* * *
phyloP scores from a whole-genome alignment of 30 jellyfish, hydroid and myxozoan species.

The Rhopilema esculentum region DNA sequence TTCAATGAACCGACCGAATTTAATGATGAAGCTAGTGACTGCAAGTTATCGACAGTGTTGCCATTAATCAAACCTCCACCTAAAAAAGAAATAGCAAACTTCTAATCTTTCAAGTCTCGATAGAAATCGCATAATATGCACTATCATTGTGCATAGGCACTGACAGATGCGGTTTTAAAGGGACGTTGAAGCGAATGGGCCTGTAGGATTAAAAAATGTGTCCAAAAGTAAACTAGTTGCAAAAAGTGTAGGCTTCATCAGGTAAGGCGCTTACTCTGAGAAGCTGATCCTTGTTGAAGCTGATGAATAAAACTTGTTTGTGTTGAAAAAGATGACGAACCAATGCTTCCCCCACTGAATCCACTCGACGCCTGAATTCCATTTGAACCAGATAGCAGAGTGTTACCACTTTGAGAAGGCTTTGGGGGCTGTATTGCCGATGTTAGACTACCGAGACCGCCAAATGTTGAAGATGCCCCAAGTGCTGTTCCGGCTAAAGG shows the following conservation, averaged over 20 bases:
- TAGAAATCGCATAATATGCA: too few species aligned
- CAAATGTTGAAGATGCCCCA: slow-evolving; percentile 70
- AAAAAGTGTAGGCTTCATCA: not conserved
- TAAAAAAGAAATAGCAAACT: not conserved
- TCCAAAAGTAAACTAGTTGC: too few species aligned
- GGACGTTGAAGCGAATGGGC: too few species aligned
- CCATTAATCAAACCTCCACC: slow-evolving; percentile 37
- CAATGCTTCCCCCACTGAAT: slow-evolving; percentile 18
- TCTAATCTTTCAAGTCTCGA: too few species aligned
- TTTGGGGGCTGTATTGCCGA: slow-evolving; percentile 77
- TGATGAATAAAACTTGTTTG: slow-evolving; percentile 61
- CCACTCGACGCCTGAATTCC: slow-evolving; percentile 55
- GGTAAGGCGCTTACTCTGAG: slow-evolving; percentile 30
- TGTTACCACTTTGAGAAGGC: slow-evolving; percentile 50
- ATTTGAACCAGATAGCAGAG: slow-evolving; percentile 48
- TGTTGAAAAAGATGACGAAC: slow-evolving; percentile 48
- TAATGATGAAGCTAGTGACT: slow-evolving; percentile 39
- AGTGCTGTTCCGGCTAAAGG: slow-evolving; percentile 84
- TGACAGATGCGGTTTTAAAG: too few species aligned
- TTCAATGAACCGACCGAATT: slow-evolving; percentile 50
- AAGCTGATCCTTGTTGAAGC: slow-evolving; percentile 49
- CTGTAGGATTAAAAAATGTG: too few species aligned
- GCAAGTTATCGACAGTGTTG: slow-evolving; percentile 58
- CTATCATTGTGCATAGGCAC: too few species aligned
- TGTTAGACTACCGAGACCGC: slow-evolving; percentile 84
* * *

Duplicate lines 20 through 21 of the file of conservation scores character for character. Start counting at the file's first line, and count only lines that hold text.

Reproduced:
- AGTGCTGTTCCGGCTAAAGG: slow-evolving; percentile 84
- TGACAGATGCGGTTTTAAAG: too few species aligned